Comparison of presentation and outcome for patients 18 to 40 and 60 to 70 years old with solid renal masses

Michael D. Gillett, John C. Cheville, Robert Jeffrey Karnes, Christine M. Lohse, Eugene D Kwon, Bradley C. Leibovich, Horst Zincke, Michael L. Blute

Research output: Contribution to journalArticle

69 Citations (Scopus)

Abstract

Purpose: We compared histological subtype, pathological features and outcome of patients with solid renal masses who were 18 to 40 years old vs patients who were 60 to 70 years old. Materials and Methods: We conducted a retrospective review of the Mayo Clinic Nephrectomy Registry from 1970 to 2000, and identified 124 patients 18 to 40 years old and 1,067 patients 60 to 70 years old available for analysis. Results: There was no significant difference in the incidence of benign solid renal masses between patients 18 to 40 years old and those 60 to 70 years old (13.7% vs 10.2%). Among patients with renal cell carcinoma (RCC), younger patients were more likely to have chromophobe RCC (13.1% vs 3.6%) and less likely to have clear cell RCC (70.1% vs 81.5%) than older patients. Among patients with clear cell RCC, younger patients were more likely to have stage pT2b or lower tumors (82.7% vs 69.9%) and a higher incidence of cystic clear cell RCC (10.7% vs 2.2%) than older patients. Younger patients had an improved cancer specific survival compared with older patients but this difference was not statistically significant (risk ratio 0.71, p = 0.127). Conclusions: We found that patients 18 to 40 years old were more likely to have chromophobe and less likely to have clear cell RCC compared with patients 60 to 70 years old. We did not identify a higher incidence of papillary RCC in younger patients. Patients with clear cell RCC 18 to 40 years old had a higher incidence of low stage and cystic tumors compared with patients 60 to 70 years old, features which have been shown to have a favorable prognosis. These factors likely contributed to improved cancer specific survival for younger patients.

Original languageEnglish (US)
Pages (from-to)1893-1896
Number of pages4
JournalJournal of Urology
Volume173
Issue number6
DOIs
StatePublished - Jun 2005

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Kidney
Renal Cell Carcinoma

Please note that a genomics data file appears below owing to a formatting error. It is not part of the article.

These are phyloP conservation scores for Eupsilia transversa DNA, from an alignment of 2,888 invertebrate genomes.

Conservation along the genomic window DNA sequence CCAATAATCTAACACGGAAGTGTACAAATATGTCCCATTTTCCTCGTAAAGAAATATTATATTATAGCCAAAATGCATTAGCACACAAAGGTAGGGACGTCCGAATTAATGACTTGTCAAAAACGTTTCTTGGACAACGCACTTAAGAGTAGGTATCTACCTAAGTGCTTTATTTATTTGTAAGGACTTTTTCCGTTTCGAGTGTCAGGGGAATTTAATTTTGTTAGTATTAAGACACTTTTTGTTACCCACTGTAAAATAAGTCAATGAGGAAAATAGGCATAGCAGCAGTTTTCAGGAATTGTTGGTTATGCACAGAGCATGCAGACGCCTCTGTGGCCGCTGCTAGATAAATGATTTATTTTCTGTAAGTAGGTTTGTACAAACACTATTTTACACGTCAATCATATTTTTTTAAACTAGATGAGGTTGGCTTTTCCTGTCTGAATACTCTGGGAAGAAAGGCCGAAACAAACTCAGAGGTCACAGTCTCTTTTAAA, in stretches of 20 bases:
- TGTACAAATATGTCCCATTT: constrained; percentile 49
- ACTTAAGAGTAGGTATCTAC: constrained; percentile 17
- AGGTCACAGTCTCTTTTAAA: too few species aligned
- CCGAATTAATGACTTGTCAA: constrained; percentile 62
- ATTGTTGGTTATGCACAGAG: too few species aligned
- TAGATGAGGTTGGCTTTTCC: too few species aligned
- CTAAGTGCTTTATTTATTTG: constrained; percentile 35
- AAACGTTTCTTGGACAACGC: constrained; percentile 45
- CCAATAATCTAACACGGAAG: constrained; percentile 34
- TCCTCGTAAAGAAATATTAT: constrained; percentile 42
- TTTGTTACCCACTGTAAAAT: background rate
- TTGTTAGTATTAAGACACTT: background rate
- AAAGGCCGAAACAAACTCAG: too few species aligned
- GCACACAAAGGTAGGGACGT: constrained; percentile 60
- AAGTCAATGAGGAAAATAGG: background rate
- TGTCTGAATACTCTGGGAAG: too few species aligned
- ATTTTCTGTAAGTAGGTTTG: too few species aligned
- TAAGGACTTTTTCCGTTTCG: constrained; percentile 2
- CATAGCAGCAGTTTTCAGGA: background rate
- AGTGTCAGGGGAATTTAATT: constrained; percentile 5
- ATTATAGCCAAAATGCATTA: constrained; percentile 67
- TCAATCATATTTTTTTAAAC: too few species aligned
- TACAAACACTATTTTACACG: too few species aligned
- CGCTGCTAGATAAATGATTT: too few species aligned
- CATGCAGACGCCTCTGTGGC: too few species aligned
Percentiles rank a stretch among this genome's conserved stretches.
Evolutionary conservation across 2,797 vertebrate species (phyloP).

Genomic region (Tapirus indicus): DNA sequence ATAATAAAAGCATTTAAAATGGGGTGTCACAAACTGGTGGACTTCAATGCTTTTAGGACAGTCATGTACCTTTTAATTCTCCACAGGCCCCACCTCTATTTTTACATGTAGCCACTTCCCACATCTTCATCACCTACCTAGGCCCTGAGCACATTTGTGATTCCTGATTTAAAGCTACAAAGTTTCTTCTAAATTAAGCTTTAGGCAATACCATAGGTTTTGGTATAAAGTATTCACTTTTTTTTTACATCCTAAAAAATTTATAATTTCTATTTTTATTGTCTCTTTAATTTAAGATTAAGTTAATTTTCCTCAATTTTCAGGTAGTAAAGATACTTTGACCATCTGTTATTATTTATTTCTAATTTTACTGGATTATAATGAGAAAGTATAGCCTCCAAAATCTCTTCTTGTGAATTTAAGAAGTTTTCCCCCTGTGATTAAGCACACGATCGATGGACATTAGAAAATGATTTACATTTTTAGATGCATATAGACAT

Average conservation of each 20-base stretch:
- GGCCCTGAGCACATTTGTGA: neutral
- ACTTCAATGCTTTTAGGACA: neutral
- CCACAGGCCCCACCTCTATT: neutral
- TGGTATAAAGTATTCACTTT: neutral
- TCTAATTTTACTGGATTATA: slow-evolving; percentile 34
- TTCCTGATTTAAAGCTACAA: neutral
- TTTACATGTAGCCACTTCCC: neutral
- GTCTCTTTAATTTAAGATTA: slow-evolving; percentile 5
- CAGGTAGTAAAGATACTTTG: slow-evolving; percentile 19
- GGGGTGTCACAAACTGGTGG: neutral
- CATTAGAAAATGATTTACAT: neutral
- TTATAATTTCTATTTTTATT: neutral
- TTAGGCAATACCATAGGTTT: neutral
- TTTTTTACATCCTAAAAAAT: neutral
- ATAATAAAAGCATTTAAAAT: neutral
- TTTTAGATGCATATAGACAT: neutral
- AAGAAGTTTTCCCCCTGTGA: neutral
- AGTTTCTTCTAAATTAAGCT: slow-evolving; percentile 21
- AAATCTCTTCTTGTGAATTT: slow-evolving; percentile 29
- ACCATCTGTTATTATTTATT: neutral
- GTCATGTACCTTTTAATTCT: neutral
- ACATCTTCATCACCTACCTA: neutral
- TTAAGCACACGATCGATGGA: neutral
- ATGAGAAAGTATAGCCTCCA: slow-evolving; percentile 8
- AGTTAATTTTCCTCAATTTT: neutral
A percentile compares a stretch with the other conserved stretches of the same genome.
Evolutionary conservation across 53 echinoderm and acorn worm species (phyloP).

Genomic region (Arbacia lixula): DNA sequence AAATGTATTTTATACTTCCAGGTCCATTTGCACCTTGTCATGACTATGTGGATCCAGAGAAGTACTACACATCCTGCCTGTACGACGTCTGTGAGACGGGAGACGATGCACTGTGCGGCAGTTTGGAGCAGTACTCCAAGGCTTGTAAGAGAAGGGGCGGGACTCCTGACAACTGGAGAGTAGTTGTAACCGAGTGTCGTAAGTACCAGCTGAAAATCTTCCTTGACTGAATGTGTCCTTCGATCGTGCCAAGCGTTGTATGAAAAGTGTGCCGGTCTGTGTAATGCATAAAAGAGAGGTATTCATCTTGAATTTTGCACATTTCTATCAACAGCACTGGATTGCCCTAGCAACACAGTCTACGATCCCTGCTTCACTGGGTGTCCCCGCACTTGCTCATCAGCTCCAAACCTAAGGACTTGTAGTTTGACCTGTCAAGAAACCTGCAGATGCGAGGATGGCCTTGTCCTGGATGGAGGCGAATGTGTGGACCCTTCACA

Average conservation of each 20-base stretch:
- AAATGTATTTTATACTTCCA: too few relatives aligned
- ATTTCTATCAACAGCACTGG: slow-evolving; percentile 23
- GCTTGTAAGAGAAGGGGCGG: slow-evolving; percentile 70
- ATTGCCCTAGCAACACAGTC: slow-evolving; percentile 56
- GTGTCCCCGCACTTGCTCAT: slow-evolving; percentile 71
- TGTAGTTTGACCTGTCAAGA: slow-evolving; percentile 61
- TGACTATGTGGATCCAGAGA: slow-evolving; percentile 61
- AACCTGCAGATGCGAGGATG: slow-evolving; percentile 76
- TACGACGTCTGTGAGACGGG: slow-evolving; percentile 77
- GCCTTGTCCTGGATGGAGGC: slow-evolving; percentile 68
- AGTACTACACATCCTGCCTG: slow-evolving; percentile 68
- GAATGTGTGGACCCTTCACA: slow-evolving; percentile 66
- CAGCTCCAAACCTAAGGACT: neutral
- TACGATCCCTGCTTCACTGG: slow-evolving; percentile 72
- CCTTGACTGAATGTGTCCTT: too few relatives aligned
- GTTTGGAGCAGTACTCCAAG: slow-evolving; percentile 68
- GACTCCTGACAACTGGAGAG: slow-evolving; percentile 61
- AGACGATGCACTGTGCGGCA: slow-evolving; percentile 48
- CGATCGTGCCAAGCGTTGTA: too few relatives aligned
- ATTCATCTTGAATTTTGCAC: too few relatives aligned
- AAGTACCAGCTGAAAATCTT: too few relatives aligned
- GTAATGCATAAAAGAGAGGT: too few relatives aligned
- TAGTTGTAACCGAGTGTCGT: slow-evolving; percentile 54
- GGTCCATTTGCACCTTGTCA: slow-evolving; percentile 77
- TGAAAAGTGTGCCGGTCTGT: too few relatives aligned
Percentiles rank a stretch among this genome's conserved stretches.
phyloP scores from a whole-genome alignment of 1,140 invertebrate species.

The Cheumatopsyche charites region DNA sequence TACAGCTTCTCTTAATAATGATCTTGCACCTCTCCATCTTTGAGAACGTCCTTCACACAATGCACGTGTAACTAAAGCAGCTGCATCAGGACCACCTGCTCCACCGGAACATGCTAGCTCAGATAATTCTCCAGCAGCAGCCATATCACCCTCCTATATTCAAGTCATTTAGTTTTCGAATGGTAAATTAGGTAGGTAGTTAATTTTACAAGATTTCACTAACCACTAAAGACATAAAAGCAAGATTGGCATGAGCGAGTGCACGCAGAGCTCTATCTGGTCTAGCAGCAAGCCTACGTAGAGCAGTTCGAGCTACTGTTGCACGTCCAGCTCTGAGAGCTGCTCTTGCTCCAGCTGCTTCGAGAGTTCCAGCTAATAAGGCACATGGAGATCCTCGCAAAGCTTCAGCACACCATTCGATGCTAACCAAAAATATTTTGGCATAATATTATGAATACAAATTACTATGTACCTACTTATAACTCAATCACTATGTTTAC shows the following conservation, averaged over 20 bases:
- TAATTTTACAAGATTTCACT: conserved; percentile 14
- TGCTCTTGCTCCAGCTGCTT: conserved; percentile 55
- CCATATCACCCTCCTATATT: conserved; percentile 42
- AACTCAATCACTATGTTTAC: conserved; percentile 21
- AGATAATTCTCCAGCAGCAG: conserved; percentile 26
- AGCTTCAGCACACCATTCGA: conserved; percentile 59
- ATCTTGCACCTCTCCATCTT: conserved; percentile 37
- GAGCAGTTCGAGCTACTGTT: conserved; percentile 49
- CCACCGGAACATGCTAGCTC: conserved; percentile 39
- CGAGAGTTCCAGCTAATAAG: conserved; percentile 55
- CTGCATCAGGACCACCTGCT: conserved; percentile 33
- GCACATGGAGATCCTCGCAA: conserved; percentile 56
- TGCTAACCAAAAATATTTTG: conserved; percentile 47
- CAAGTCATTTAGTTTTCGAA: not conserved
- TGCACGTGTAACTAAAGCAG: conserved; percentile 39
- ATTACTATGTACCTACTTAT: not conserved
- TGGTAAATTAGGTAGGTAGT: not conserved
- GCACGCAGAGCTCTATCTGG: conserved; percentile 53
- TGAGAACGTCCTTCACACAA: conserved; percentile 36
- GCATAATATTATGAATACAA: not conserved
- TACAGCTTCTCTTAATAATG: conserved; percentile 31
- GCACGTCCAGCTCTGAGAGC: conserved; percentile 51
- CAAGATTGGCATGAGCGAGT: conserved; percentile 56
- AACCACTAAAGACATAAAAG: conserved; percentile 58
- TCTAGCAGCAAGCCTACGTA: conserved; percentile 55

Incidence
Neoplasms
Survival
Nephrectomy
Registries
Odds Ratio

Keywords

  • Adenoma
  • Carcinoma
  • Chromophobe
  • Renal cell

ASJC Scopus subject areas

  • Urology

Cite this

Comparison of presentation and outcome for patients 18 to 40 and 60 to 70 years old with solid renal masses. / Gillett, Michael D.; Cheville, John C.; Karnes, Robert Jeffrey; Lohse, Christine M.; Kwon, Eugene D; Leibovich, Bradley C.; Zincke, Horst; Blute, Michael L.

In: Journal of Urology, Vol. 173, No. 6, 06.2005, p. 1893-1896.

Research output: Contribution to journalArticle

Gillett, Michael D. ; Cheville, John C. ; Karnes, Robert Jeffrey ; Lohse, Christine M. ; Kwon, Eugene D ; Leibovich, Bradley C. ; Zincke, Horst ; Blute, Michael L. / Comparison of presentation and outcome for patients 18 to 40 and 60 to 70 years old with solid renal masses. In: Journal of Urology. 2005 ; Vol. 173, No. 6. pp. 1893-1896.
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abstract = "Purpose: We compared histological subtype, pathological features and outcome of patients with solid renal masses who were 18 to 40 years old vs patients who were 60 to 70 years old. Materials and Methods: We conducted a retrospective review of the Mayo Clinic Nephrectomy Registry from 1970 to 2000, and identified 124 patients 18 to 40 years old and 1,067 patients 60 to 70 years old available for analysis. Results: There was no significant difference in the incidence of benign solid renal masses between patients 18 to 40 years old and those 60 to 70 years old (13.7{\%} vs 10.2{\%}). Among patients with renal cell carcinoma (RCC), younger patients were more likely to have chromophobe RCC (13.1{\%} vs 3.6{\%}) and less likely to have clear cell RCC (70.1{\%} vs 81.5{\%}) than older patients. Among patients with clear cell RCC, younger patients were more likely to have stage pT2b or lower tumors (82.7{\%} vs 69.9{\%}) and a higher incidence of cystic clear cell RCC (10.7{\%} vs 2.2{\%}) than older patients. Younger patients had an improved cancer specific survival compared with older patients but this difference was not statistically significant (risk ratio 0.71, p = 0.127). Conclusions: We found that patients 18 to 40 years old were more likely to have chromophobe and less likely to have clear cell RCC compared with patients 60 to 70 years old. We did not identify a higher incidence of papillary RCC in younger patients. Patients with clear cell RCC 18 to 40 years old had a higher incidence of low stage and cystic tumors compared with patients 60 to 70 years old, features which have been shown to have a favorable prognosis. These factors likely contributed to improved cancer specific survival for younger patients.",